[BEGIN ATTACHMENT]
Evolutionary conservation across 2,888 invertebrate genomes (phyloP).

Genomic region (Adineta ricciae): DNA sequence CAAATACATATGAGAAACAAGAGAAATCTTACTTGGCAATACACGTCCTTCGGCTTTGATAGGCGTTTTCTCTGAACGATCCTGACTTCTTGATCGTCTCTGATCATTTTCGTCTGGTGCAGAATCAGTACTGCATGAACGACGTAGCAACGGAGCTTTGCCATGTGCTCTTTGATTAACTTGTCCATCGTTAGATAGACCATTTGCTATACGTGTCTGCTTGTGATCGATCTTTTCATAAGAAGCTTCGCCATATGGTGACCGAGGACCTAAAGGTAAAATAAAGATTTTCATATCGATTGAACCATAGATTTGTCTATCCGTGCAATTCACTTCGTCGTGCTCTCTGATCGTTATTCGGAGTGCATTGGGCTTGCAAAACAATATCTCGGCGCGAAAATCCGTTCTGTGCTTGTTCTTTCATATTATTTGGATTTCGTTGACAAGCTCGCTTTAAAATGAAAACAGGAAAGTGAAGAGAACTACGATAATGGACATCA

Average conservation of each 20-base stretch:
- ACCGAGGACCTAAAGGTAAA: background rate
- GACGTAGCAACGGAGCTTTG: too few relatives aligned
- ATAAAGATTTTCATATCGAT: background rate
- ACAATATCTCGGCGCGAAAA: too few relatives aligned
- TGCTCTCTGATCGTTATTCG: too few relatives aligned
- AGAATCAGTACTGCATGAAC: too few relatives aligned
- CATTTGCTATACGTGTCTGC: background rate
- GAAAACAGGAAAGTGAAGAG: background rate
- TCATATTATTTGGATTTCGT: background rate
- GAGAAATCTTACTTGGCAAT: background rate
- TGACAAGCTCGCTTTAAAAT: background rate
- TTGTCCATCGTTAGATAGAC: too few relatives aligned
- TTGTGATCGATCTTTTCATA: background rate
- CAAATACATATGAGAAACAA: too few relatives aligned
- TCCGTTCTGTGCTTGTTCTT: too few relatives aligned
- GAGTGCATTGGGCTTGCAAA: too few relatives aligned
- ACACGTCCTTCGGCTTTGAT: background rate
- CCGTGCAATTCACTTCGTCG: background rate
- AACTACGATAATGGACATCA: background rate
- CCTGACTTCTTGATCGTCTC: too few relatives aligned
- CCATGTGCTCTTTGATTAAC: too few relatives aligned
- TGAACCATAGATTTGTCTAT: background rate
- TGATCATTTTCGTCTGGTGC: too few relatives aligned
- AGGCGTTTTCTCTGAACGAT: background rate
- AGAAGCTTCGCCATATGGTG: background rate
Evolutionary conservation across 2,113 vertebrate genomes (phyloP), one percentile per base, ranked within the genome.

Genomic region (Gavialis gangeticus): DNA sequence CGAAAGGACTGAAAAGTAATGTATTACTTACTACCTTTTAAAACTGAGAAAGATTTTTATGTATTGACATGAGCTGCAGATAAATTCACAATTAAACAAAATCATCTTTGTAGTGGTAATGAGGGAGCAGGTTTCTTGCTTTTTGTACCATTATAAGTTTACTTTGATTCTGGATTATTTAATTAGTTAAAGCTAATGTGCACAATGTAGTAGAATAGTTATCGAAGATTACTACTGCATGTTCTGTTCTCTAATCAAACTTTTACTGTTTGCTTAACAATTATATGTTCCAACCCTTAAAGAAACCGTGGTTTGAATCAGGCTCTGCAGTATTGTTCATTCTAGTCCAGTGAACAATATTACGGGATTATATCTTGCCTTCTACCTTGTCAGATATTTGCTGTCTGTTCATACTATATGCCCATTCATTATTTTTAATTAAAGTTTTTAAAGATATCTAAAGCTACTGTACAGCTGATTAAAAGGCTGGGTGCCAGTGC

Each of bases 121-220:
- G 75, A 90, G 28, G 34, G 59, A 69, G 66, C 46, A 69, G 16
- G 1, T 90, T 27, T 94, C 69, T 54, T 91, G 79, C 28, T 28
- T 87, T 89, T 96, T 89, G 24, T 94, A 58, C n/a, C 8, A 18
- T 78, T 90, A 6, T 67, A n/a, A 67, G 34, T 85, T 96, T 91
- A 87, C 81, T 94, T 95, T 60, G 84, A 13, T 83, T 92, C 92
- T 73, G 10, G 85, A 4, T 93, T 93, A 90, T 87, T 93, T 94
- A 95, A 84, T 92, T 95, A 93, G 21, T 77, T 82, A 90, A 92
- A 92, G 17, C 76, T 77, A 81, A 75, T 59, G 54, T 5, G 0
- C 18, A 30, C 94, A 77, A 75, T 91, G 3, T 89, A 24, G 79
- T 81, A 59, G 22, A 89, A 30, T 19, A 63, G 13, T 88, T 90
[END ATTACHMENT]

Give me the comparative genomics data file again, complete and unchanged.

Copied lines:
Evolutionary conservation across 2,888 invertebrate genomes (phyloP).

Genomic region (Adineta ricciae): DNA sequence CAAATACATATGAGAAACAAGAGAAATCTTACTTGGCAATACACGTCCTTCGGCTTTGATAGGCGTTTTCTCTGAACGATCCTGACTTCTTGATCGTCTCTGATCATTTTCGTCTGGTGCAGAATCAGTACTGCATGAACGACGTAGCAACGGAGCTTTGCCATGTGCTCTTTGATTAACTTGTCCATCGTTAGATAGACCATTTGCTATACGTGTCTGCTTGTGATCGATCTTTTCATAAGAAGCTTCGCCATATGGTGACCGAGGACCTAAAGGTAAAATAAAGATTTTCATATCGATTGAACCATAGATTTGTCTATCCGTGCAATTCACTTCGTCGTGCTCTCTGATCGTTATTCGGAGTGCATTGGGCTTGCAAAACAATATCTCGGCGCGAAAATCCGTTCTGTGCTTGTTCTTTCATATTATTTGGATTTCGTTGACAAGCTCGCTTTAAAATGAAAACAGGAAAGTGAAGAGAACTACGATAATGGACATCA

Average conservation of each 20-base stretch:
- ACCGAGGACCTAAAGGTAAA: background rate
- GACGTAGCAACGGAGCTTTG: too few relatives aligned
- ATAAAGATTTTCATATCGAT: background rate
- ACAATATCTCGGCGCGAAAA: too few relatives aligned
- TGCTCTCTGATCGTTATTCG: too few relatives aligned
- AGAATCAGTACTGCATGAAC: too few relatives aligned
- CATTTGCTATACGTGTCTGC: background rate
- GAAAACAGGAAAGTGAAGAG: background rate
- TCATATTATTTGGATTTCGT: background rate
- GAGAAATCTTACTTGGCAAT: background rate
- TGACAAGCTCGCTTTAAAAT: background rate
- TTGTCCATCGTTAGATAGAC: too few relatives aligned
- TTGTGATCGATCTTTTCATA: background rate
- CAAATACATATGAGAAACAA: too few relatives aligned
- TCCGTTCTGTGCTTGTTCTT: too few relatives aligned
- GAGTGCATTGGGCTTGCAAA: too few relatives aligned
- ACACGTCCTTCGGCTTTGAT: background rate
- CCGTGCAATTCACTTCGTCG: background rate
- AACTACGATAATGGACATCA: background rate
- CCTGACTTCTTGATCGTCTC: too few relatives aligned
- CCATGTGCTCTTTGATTAAC: too few relatives aligned
- TGAACCATAGATTTGTCTAT: background rate
- TGATCATTTTCGTCTGGTGC: too few relatives aligned
- AGGCGTTTTCTCTGAACGAT: background rate
- AGAAGCTTCGCCATATGGTG: background rate
Evolutionary conservation across 2,113 vertebrate genomes (phyloP), one percentile per base, ranked within the genome.

Genomic region (Gavialis gangeticus): DNA sequence CGAAAGGACTGAAAAGTAATGTATTACTTACTACCTTTTAAAACTGAGAAAGATTTTTATGTATTGACATGAGCTGCAGATAAATTCACAATTAAACAAAATCATCTTTGTAGTGGTAATGAGGGAGCAGGTTTCTTGCTTTTTGTACCATTATAAGTTTACTTTGATTCTGGATTATTTAATTAGTTAAAGCTAATGTGCACAATGTAGTAGAATAGTTATCGAAGATTACTACTGCATGTTCTGTTCTCTAATCAAACTTTTACTGTTTGCTTAACAATTATATGTTCCAACCCTTAAAGAAACCGTGGTTTGAATCAGGCTCTGCAGTATTGTTCATTCTAGTCCAGTGAACAATATTACGGGATTATATCTTGCCTTCTACCTTGTCAGATATTTGCTGTCTGTTCATACTATATGCCCATTCATTATTTTTAATTAAAGTTTTTAAAGATATCTAAAGCTACTGTACAGCTGATTAAAAGGCTGGGTGCCAGTGC

Each of bases 121-220:
- G 75, A 90, G 28, G 34, G 59, A 69, G 66, C 46, A 69, G 16
- G 1, T 90, T 27, T 94, C 69, T 54, T 91, G 79, C 28, T 28
- T 87, T 89, T 96, T 89, G 24, T 94, A 58, C n/a, C 8, A 18
- T 78, T 90, A 6, T 67, A n/a, A 67, G 34, T 85, T 96, T 91
- A 87, C 81, T 94, T 95, T 60, G 84, A 13, T 83, T 92, C 92
- T 73, G 10, G 85, A 4, T 93, T 93, A 90, T 87, T 93, T 94
- A 95, A 84, T 92, T 95, A 93, G 21, T 77, T 82, A 90, A 92
- A 92, G 17, C 76, T 77, A 81, A 75, T 59, G 54, T 5, G 0
- C 18, A 30, C 94, A 77, A 75, T 91, G 3, T 89, A 24, G 79
- T 81, A 59, G 22, A 89, A 30, T 19, A 63, G 13, T 88, T 90